SPORTS

'The Ultimate Fighter Live' offers expertise if not fireworks from coaches

03/10/2012 12:02 EST | Updated 05/09/2012 05:12 EDT
Lots of fights and not much atmosphere. But some interesting commentary from the coaches.

Season 15 of "The Ultimate Fighter," on a new network and sporting a new live fight format, offered a few bangs in the cage but not much excitement outside it during its opening episode.

There were no fireworks between rival coaches Dominick Cruz and Urijah Faber, who could have been sharing a bowl of popcorn as they watched the live MMA fights cageside Friday night at the UFC Training Centre in Las Vegas.

At one point, they were reduced to discussing tattoos and debating whose blood was leaking in the cage. But other times they did offer some sage tactical suggestions.

"(Mike) Rio needs to change his lock on the body triangle to the other side," Cruz offered.

"Don't lean back," Faber said as a fighter on his back tried to finish a guillotine choke.

And their back and forth with UFC president Dana White saved what could have been a dull show.

"That thing is gushing," said White after Vinc Pichel cut open 21-year-old Cody Pfister with an elbow en route to a submission win.

"What happened," asked White as a referee stepped in to pause another bout.

"Nut shot," said Cruz, referring to a knee to the groin.

Faber was also quick to note that Jon Tuck had broken his toe midway through his loss to Al Iaquinta. "It's actually pointing in the wrong direction," said an incredulous White.

Tuck just looked down and kept fighting.

"It is so broken, it's nasty broken," said Cruz.

The coaches groaned after the fight at a close-up of the misplaced toe.

The opening session was often like listening in to someone's else's conversation.

Cruz, Faber and White were miked as they looked on but there was little else in terms of atmosphere.

At times the minimalist approach worked. During fights, it was almost just raw sound — the fighters panting in the cage and the sound of gloves thudding into bodies.

Friday's show how started with a somewhat stilted interview in the middle of the cage between announcer Jon Anik and White.

And then it was straight to the fights — 16 of them — to determine the 16 final cast members for the 13-week reality TV show. To fit all 16 in in the two-and-half-hour opening, the lightweight fights were restricted to one five-minute round.

There were some familiar moments. A bleeped F-bomb from White, for example.

And some head-turning endings including a eight-second Sam Sicilia knockout of Erin Beach that prompted a few more expletives from White.

Anik's attempts to hype the occasion, calling it "reality television history in the making here tonight," also seemed forced.

There was a lot of Anik, at times asking the obvious of a winner: "What did it feel like to come through in that spot live on national TV?"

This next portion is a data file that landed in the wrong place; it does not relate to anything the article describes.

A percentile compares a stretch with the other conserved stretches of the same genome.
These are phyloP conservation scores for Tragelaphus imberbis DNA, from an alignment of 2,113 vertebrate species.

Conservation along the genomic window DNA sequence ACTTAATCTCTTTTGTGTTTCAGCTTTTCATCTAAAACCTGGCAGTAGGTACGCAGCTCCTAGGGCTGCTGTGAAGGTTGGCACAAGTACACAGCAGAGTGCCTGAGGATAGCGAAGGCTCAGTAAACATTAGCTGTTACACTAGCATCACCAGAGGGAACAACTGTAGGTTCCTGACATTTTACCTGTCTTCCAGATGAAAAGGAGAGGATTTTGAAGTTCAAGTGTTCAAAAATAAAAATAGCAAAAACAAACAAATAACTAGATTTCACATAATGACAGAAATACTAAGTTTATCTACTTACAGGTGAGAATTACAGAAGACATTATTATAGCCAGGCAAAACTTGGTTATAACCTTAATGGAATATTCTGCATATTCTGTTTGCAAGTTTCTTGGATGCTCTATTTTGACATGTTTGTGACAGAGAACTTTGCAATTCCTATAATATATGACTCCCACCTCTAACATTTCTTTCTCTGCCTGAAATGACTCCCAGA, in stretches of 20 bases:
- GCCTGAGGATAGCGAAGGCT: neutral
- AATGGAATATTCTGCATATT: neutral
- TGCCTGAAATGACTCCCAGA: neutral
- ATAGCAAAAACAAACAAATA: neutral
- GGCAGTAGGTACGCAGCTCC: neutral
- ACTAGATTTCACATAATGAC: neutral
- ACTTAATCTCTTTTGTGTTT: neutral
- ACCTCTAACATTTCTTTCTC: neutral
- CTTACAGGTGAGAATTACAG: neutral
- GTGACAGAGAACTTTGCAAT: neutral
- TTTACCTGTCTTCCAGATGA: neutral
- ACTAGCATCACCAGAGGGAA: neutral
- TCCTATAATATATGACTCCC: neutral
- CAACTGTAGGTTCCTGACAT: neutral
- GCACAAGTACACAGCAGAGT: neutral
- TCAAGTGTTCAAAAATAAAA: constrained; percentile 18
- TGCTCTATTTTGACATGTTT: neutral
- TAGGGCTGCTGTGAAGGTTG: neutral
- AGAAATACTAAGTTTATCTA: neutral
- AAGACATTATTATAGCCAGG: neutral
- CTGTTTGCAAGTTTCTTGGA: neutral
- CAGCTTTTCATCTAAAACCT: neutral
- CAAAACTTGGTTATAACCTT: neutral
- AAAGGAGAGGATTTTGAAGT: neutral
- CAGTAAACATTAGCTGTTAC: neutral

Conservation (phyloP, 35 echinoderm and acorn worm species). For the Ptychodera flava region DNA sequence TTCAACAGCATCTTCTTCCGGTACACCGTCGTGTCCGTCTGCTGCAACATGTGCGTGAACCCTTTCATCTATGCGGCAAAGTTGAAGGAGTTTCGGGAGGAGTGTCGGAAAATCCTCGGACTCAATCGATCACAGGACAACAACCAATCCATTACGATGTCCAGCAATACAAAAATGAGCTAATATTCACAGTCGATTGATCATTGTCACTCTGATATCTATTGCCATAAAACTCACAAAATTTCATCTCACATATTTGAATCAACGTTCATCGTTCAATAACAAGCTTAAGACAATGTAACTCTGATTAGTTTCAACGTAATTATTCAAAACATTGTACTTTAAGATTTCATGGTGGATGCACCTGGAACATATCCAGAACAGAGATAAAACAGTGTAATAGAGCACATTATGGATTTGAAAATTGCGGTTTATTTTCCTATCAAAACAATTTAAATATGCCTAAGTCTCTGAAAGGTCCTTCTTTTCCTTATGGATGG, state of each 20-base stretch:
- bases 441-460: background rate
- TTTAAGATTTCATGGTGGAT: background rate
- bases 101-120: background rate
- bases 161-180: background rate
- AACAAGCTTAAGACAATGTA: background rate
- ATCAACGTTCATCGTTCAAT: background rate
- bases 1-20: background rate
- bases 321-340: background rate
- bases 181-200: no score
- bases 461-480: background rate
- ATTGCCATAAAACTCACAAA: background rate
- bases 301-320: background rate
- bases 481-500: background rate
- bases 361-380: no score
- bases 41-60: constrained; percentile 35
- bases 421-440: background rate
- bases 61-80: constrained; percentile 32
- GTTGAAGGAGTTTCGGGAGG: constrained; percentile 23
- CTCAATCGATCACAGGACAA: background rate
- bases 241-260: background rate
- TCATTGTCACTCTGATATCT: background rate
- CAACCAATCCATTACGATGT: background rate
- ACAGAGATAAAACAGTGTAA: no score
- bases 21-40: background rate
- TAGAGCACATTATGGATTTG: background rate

But Sicilia rescued him.

"I've been training for three months for that eight seconds and that eight seconds just changed my life."

And the show seemed to stall as Anik struggled to get his timing right in commenting after fights, filling in time before White announced the winner. Interviews with coaches cageside were also somewhat lacking.

Season 15 has gone to a new network — FX, as part of the UFC's move to the Fox TV family. And the show, now dubbed "The Ultimate Fighter Live," features live fights — one ever Friday until the June 1.

Gone is the six-week taped season, rolled out until the live finale. In the weeks to come, there will be a live fight every week leading up to the June 1 conclusion to the season.

There is talent, no doubt in the cast. Of the 32 lightweights that started Friday's episode, nine were unbeaten.

Dakota Cochrane, who made headlines prior to the show over a brief gay-porn stint in college, didn't survive his round in the cage with six-foot-three James Vick.

The five-foot-seven Cochrane lost a split decision in one of the duller fights of the evening.

Belfast's Ali MacLean offered some good pre-fight patter — "My message to my opponent. Call an ambulance because you're coming home bloody" — but he was the one needing an early ride home when he couldn't handle Rio on the ground.

Cristiano Marcelo, at 32 the oldest fighter among the cast, showed his jiu-jitsu pedigree with a guillotine choke over Eddie Bravo protege Jared Carlsten.

And Justin Lawrence, who trains at Anderson Silva's Black House gym, looked dangerous in knocking out James Krause. The stoppage wasn't quick enough for White who laid into referee Steve Mazzagatti, not for the first time.

Other winners included Michael Chiesa, John Cofer, Daron Cruickshank, Myles Jury, Jeremy Larsen, Joe Proctor, Chris Saunders, Chris Tickle (via 24-second KO) and England's Andy Ogle.

Saunders is originally from Montreal although he fights out of Long Beach, Calif.

After his win, Ogle hugged a beaming White in the cage and then wrapped his legs around him as if celebrating a goal with a teammate.

Fighters got US$5,000 for winning by submission, KO or TKO. More than half of the bouts prompted a bonus payout.

The 16 remaining cast members will spend the next 13 weeks locked in a Las Vegas mansion, separated from the outside world other than to train and fight. They will be tracked by camera throughout the series.

The last man standing earns a contract to win in the UFC — and a Harley-Davidson motorcycle.

"Now the hard work begins," White told the 16 remaining fighters.

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